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Well-Behaved Women Rarely Ever Make Startups

Representation of women in tech is going down, not up


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As a woman working in tech, I understand how it feels to be treated based on qualities unrelated to my talent. It’s no secret that technology is a male-dominated industry, but it may be surprising to learn that even as the field continues to expand, representation of women is going down, not up.

Emily Chang, in her 2018 book “Brotopia: Breaking up the Boys’ Club of Silicon Valley,” writes that despite Wall Street’s biggest banks employing men and women at approximately a 50-50 ratio, women make up only 25% of computing jobs, and receive only 2% of available venture capital to fund startups. According to Forbes, only 24 Fortune 500 companies were run by women in 2018, down from 32 in 2017.

“Bro culture” may be a hip term to describe chauvinism in startups and Silicon Valley, but it’s essentially a rebrand of the historical issues women at work have always faced, and it’s especially prominent in tech.

Faced with discriminatory hiring practices and the potential for sexual harassment, it’s no wonder that women aren’t crazy about pursuing a career in the tech industry. In our current cultural environment, it’s true that women are being encouraged to speak up about harassment or abusive treatment, but far too often “bros protect bros” in the workplace and change is slow in coming, if it comes at all. In multiple instances, tech executives have faced sexual assault allegations but are welcomed into a new company with open arms, sometimes only weeks or months after victims speak out.

Don’t get me wrong, I work with a lot of great men in this industry. Guys who take me seriously and treat me respectfully. But as a woman who wants to see more women in the field succeed and feel comfortable doing what they love, it’s important to call out this culture and advocate for solutions.

Chang suggests that such change “has to come from the top,” and she recommends CEOs communicate the value of diversity to everyone in their companies. I think this is a good start and necessary, but I also feel that young women dreaming of going into tech shouldn’t wait for the culture to change, they should transform it themselves.

How do we do this? Inspiring our daughters, granddaughters, nieces and little sisters, and giving them the confidence to excel in any field, starts with having thoughtful conversations with them. Amazon board member and former Pepsi CEO Indra Nooyi recalls her mother asking her at the dinner table how she would manage various political and social events in India if she were the prime minister. Nooyi credits those conversations for inspiring her to think like a leader.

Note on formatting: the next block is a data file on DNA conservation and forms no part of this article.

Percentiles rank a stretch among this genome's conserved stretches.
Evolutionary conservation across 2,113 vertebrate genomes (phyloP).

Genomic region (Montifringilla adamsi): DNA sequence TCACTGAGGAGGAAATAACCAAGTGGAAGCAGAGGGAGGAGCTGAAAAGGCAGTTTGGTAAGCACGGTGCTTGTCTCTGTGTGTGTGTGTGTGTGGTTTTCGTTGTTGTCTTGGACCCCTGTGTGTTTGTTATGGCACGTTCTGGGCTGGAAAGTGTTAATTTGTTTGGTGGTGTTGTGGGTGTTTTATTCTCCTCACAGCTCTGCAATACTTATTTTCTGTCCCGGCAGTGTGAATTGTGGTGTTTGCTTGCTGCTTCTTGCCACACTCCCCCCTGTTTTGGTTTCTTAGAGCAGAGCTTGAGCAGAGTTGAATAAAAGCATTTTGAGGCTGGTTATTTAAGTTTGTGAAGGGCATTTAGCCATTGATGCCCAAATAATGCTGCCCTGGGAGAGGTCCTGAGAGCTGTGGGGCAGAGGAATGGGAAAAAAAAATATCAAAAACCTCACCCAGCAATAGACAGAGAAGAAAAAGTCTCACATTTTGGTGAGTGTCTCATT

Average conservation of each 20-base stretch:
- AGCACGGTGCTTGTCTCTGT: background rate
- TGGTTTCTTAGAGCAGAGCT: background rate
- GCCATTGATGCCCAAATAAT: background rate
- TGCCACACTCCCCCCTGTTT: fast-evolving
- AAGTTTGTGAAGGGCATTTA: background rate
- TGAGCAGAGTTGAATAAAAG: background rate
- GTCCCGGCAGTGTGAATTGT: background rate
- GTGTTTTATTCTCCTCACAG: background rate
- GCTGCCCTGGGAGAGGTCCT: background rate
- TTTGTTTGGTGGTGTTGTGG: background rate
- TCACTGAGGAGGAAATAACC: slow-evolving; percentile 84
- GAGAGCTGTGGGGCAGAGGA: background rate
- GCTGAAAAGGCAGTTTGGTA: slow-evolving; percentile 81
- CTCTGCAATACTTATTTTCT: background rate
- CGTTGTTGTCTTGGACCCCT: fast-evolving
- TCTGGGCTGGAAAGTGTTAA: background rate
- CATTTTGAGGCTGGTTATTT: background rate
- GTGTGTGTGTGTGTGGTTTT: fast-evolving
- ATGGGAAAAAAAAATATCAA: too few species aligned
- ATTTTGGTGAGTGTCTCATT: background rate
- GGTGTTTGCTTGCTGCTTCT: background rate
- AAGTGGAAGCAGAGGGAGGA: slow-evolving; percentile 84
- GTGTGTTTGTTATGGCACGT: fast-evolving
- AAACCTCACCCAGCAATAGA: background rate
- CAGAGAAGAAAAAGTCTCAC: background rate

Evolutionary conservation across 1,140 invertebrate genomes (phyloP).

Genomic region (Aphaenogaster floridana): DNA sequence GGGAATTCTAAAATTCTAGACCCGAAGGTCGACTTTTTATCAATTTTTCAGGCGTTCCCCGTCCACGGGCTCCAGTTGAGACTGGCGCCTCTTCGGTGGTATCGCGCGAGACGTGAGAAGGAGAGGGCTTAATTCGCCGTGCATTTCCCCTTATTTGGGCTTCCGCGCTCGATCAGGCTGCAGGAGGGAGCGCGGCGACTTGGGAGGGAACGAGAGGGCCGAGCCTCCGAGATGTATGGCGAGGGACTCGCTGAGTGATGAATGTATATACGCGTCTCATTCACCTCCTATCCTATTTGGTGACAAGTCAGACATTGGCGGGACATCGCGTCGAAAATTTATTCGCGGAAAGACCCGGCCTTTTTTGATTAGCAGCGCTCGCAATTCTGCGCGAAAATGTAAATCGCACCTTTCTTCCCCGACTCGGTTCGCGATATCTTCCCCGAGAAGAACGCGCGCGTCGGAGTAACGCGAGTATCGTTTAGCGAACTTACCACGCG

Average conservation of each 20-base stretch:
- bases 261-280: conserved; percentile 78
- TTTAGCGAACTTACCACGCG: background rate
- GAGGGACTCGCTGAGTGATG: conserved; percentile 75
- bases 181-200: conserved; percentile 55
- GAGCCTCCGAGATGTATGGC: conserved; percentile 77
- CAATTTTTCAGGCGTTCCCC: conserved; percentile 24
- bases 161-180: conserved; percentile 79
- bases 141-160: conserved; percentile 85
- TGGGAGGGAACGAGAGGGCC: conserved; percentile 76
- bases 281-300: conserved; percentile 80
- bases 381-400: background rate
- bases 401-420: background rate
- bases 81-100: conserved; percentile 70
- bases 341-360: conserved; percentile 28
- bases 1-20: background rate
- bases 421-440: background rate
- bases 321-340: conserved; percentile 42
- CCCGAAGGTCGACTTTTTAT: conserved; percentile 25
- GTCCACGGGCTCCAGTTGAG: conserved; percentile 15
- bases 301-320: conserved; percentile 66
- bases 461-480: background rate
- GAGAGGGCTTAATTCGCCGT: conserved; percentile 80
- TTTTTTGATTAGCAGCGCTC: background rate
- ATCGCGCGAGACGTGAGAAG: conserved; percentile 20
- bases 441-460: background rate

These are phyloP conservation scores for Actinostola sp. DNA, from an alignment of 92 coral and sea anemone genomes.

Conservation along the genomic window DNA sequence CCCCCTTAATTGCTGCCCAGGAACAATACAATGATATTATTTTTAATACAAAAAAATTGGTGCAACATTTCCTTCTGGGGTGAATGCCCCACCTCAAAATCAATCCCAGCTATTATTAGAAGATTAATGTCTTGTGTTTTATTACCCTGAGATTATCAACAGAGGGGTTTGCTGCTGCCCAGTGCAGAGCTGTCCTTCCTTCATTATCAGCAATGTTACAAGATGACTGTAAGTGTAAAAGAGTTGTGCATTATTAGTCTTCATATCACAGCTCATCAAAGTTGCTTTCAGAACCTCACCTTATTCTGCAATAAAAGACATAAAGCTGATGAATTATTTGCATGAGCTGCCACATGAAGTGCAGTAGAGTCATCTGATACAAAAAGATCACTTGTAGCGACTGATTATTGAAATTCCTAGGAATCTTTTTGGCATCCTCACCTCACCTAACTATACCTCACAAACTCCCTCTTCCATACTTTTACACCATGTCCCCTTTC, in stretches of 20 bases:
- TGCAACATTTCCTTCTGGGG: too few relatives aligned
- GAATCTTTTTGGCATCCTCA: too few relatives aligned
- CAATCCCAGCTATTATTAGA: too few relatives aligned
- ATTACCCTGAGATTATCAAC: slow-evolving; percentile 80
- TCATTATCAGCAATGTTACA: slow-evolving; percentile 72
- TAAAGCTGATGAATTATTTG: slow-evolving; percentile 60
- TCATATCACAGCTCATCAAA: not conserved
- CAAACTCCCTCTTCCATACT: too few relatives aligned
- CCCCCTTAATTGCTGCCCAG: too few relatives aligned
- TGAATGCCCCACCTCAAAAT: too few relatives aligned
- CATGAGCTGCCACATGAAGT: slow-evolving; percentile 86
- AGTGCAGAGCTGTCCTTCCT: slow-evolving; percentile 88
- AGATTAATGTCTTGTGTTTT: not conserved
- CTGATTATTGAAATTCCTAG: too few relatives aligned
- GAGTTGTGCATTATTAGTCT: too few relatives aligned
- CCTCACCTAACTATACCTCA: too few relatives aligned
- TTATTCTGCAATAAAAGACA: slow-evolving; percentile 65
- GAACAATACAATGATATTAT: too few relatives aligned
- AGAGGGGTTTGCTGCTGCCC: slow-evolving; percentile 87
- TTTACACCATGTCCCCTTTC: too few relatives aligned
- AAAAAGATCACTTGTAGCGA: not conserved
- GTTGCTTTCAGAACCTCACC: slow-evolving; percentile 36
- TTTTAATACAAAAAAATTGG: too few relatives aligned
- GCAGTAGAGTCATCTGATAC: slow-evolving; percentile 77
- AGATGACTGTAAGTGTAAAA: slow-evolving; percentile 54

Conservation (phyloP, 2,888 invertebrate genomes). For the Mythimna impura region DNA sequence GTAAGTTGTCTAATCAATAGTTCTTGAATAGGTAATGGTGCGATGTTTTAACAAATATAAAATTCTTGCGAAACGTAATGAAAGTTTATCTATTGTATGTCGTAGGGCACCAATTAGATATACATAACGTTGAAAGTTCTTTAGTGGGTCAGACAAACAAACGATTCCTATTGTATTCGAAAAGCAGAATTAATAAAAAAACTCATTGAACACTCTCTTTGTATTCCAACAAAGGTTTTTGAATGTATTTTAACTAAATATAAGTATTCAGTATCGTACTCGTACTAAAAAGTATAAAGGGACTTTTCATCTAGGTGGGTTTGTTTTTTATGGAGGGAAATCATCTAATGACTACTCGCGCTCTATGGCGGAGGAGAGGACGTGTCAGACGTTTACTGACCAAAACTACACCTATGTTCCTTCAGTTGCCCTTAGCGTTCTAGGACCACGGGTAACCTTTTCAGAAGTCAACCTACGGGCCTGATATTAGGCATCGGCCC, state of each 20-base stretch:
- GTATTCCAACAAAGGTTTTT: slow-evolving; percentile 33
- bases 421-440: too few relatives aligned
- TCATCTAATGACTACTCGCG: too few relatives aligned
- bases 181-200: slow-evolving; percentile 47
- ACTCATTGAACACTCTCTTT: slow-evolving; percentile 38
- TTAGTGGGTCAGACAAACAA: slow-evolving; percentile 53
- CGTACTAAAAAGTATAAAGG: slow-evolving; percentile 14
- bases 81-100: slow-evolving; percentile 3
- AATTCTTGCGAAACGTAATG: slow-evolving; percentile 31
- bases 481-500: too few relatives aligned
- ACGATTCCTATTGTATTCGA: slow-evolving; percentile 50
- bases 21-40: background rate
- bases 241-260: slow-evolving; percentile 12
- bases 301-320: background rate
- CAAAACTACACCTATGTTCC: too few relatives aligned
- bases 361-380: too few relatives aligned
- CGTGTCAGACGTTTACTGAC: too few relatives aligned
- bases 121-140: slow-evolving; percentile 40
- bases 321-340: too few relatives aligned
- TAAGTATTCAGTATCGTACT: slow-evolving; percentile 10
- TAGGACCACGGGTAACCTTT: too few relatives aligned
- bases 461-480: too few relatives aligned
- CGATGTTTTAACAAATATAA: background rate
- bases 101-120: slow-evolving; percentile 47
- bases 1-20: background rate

As someone who’s started a handful of tech companies, I think another, more direct way forward is for women to blaze our own trail. We should feel empowered and capable to build companies of our own. I’ve been coding since I was 8 and have always pictured myself in this industry, so I’m not going to ask for permission to work in the field of my dreams.

And I know I’m not alone.

It may not be a fair fight to level the playing field, the home team has a significant historical advantage, but if we wait for men in the industry to give us what we deserve instead of taking it for ourselves, we’re going to be waiting a long time.

Or, to paraphrase a well-known bit of wisdom: “Good things come to those who wait, better things come to those who work for it.”

Cynthia Del’Aria is the CEO and founder of Raika Technologies, a Denver-based startup incubator with clients across a range of industries. Raika works with entrepreneurs to evaluate the viability of their product and business models, and develops apps, business plans and identifies target markets to ensure success.

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